The 3 Ds of Sexual Assault Prevention

In the past, sexual assault prevention has focused on the victim or the perpetrator. However, training must also focus on the bystander.

In the past, sexual assault prevention has focused on the victim or the perpetrator. According to Dorothy Edwards who is executive director of Green Dot, which provides training on preventing sexual violence, training must also focus on the bystander.

Related Article: Preventing and Responding to Campus Sexual Assaults

Students, faculty and staff can intervene in potentially harmful situations using one of the three Ds:

  • Direct: “In some situations, people feel comfortable directly approaching it,” she claims. “So for example, if I see someone leaving with a young woman who looks drunk, a direct approach might be to go up to her and say, ‘Hey, I’m a little bit concerned. Do you need a ride?’”
  • Delegate: Edwards says that some bystanders are too wary or shy to approach a potentially violent situation directly, but can diffuse a situation by locating the friends of the person who might be in danger or contacting the police.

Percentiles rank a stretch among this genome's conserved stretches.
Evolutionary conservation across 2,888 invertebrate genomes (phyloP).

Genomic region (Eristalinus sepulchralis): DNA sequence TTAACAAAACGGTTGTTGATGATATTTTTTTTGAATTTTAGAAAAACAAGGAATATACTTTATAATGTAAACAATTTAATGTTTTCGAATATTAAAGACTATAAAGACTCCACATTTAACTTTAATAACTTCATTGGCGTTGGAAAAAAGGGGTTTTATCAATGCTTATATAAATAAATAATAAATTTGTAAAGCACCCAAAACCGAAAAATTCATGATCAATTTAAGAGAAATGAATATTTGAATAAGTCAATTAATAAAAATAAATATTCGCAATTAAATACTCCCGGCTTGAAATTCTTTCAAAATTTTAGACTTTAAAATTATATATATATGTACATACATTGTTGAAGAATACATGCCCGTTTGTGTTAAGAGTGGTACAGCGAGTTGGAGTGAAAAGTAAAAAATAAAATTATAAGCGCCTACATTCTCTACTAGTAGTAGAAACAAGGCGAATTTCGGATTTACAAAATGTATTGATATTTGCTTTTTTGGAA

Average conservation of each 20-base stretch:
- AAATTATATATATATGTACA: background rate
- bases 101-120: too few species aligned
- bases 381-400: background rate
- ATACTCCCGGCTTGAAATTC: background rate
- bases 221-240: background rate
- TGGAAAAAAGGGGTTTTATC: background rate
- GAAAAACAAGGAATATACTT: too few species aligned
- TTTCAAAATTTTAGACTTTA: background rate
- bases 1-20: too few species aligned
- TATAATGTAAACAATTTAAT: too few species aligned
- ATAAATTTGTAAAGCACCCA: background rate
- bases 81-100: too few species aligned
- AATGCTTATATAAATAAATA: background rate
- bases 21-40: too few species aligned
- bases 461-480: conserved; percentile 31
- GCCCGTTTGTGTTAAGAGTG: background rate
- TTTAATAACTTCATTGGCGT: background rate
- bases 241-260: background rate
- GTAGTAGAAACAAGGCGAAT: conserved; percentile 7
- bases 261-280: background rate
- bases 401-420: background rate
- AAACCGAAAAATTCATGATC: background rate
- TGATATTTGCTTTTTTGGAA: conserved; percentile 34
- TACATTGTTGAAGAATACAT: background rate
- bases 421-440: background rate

• Distract: “A favorite story I tell a lot is about a guy who saw one of his buddies taking a girl upstairs at a party,” Edwards says. “[The girl] seemed too drunk to be going upstairs, and so the guy called after his buddy and said ‘Hey, your car is getting towed.’” When the man went to check on his car, the woman’s friends intervened and took her home.

Administrators can reduce the likelihood of violence by:

  • Making prevention a priority: “If a university president makes it clear violence prevention is a priority, people will comply,” Edwards adds.
  • Talking about sexual violence: “One of the important areas of influence [a college president has] is they’re often a public mouthpiece and can use their platform to talk about the importance of this issue.”
  • Ensuring adequate funding: “Finding adequate funding to support enforcement…will ensure enforcement can happen quickly and effectively.”
  • Implementing good policies: “The leadership on a campus has to make it clear that victims will be supported, you will get support services and your reports will be taken seriously.”

For more information on Green Dot, visit

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